Virginia Gov. John N. Dalton has granted a conditional pardon to Robert E. Moore, a quadriplegic who was sentenced in 1977 to 21 years in prison for selling $25 worth of marijuana and sleeping pills.

Dalton's pardon, only his third since entering office nearly two years ago, came in response to state legislation that sharply reduced penalties for selling marijuana for first-time offenders. It also followed widespread publicity over the severity of Moore's sentence, imposed by a court in Virginia's conservative Southside.

Moore's pardon was conditioned on his serving one year of the 21-year sentence, paying a $1,000 fine instead of his original $15,000 fine and submitting to 10 years of supervision by the State Parole Board.

The governor personally explained terms of the pardon to Moore on Dec.4 in a 15-minute meeting in the State Capitol, according to Paul G. Edwards, Dalton's press spokesman.

Moore has spent only 47 days in jail since his 1977 conviction. He has been free on bond pending an appeal of the case, the spokesman said. His appeal was made moot by his acceptance of the pardon, state lawyers said.

Dalton's action does not mean automatic pardons for other Virginia prisoners serving long sentences for the sale of marijuana, Edwards said. Each case will be determined upon its own merits, and only after a prisoner-initiated requested for a pardon, he said.

There are several persons serving sentences in excess of 20 years in Virginia prisons for selling marijuana under an earlier state law that allowed up to 40 years imprisonment for the sale of marijuana, according to Brenda Pega, a researcher for the Secretary of the Commonwealth, the office that processes pardons.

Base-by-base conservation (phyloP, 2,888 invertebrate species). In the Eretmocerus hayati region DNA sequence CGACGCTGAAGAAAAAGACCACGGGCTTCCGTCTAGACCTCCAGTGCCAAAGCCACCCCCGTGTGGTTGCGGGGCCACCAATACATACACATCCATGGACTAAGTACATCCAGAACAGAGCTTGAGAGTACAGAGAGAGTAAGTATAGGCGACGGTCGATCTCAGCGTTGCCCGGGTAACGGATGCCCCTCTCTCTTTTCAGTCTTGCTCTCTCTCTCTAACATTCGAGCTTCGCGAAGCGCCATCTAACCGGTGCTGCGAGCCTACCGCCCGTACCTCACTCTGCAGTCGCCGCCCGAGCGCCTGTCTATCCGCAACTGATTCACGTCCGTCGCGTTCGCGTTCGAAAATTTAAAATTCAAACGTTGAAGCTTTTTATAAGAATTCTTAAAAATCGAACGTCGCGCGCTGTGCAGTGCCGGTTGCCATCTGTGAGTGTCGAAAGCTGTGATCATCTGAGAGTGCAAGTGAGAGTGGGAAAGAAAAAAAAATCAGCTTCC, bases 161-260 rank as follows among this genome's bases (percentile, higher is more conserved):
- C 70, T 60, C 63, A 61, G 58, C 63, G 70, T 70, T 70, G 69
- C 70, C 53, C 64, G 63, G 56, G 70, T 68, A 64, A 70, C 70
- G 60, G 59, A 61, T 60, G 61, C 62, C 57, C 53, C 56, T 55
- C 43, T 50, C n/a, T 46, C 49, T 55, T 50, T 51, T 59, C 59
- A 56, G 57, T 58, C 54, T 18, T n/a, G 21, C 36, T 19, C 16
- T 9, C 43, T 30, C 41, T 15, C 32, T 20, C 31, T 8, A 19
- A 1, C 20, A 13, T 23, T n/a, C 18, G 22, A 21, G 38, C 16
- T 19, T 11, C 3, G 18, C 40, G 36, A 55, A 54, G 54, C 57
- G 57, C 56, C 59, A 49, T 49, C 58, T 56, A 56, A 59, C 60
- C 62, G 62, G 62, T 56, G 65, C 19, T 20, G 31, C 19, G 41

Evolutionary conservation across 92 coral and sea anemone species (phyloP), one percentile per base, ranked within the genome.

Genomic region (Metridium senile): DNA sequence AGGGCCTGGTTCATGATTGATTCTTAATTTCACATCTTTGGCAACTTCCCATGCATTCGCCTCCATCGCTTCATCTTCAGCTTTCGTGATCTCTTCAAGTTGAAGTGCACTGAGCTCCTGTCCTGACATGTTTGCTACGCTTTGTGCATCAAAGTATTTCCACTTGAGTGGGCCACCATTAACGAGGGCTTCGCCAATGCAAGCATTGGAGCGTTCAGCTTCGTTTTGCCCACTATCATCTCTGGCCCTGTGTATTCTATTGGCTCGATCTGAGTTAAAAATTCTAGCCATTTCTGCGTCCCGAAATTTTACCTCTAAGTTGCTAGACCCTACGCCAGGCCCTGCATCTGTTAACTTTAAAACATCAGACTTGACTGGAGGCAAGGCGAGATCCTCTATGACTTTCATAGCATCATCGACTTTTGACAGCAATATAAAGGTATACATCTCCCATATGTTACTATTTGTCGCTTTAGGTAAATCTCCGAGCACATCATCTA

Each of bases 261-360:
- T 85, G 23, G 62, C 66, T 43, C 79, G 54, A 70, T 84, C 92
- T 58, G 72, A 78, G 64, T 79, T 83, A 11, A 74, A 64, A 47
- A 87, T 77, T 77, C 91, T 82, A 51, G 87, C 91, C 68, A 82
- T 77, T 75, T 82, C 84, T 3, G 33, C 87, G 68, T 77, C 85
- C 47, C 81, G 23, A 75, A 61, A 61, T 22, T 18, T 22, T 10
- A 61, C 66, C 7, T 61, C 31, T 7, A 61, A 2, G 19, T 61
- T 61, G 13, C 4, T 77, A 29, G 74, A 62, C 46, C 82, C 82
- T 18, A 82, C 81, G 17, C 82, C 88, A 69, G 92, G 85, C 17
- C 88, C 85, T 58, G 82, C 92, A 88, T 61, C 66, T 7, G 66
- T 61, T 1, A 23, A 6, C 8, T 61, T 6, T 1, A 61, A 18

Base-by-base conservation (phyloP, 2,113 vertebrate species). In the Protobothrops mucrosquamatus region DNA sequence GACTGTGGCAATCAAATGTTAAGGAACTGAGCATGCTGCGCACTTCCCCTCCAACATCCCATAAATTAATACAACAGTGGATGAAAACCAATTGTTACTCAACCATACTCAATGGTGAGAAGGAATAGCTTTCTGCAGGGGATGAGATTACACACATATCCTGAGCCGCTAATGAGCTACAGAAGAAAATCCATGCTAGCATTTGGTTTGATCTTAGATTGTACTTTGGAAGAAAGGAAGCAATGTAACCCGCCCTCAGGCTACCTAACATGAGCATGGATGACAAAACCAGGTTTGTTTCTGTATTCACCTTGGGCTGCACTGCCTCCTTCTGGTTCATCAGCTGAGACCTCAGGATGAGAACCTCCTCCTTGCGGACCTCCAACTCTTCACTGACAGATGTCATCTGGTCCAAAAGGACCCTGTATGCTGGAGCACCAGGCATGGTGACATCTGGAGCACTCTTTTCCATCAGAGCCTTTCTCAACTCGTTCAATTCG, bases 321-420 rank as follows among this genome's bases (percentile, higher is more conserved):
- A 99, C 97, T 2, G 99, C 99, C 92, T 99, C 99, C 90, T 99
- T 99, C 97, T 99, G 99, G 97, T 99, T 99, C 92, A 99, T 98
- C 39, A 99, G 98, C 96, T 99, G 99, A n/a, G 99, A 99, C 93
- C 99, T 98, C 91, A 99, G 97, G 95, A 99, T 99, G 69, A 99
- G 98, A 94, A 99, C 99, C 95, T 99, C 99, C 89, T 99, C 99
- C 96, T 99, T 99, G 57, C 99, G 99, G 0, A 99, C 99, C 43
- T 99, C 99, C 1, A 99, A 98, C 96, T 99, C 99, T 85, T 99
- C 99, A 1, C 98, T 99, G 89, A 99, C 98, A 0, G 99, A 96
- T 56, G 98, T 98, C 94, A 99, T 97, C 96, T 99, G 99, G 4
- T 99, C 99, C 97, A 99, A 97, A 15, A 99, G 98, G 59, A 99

For the 29-year-old Moore, the pardon will mean that he will be eligible for release by Dec. 4, 1980. It will also mean one more agonizing move for the 400-pound Moore, who has been confined to a wheelchair since a 1972 shooting incident that left him without the use of his legs and only partial use of his arms.

Moore now is undergoing intensive medical examination at the Medical College of Virginia in Richmond in preparation for his transfer to Staunton Correctional Center, a medium security facility 115 miles southwest of Washington.

Personnel at Staunton Correctional Center have been taking courses in how to handle quadriplegic prisoners readying themselves for Moore's arrival, according to Wayne J. Farrar, spokesman for the Virginia Department of Corrections.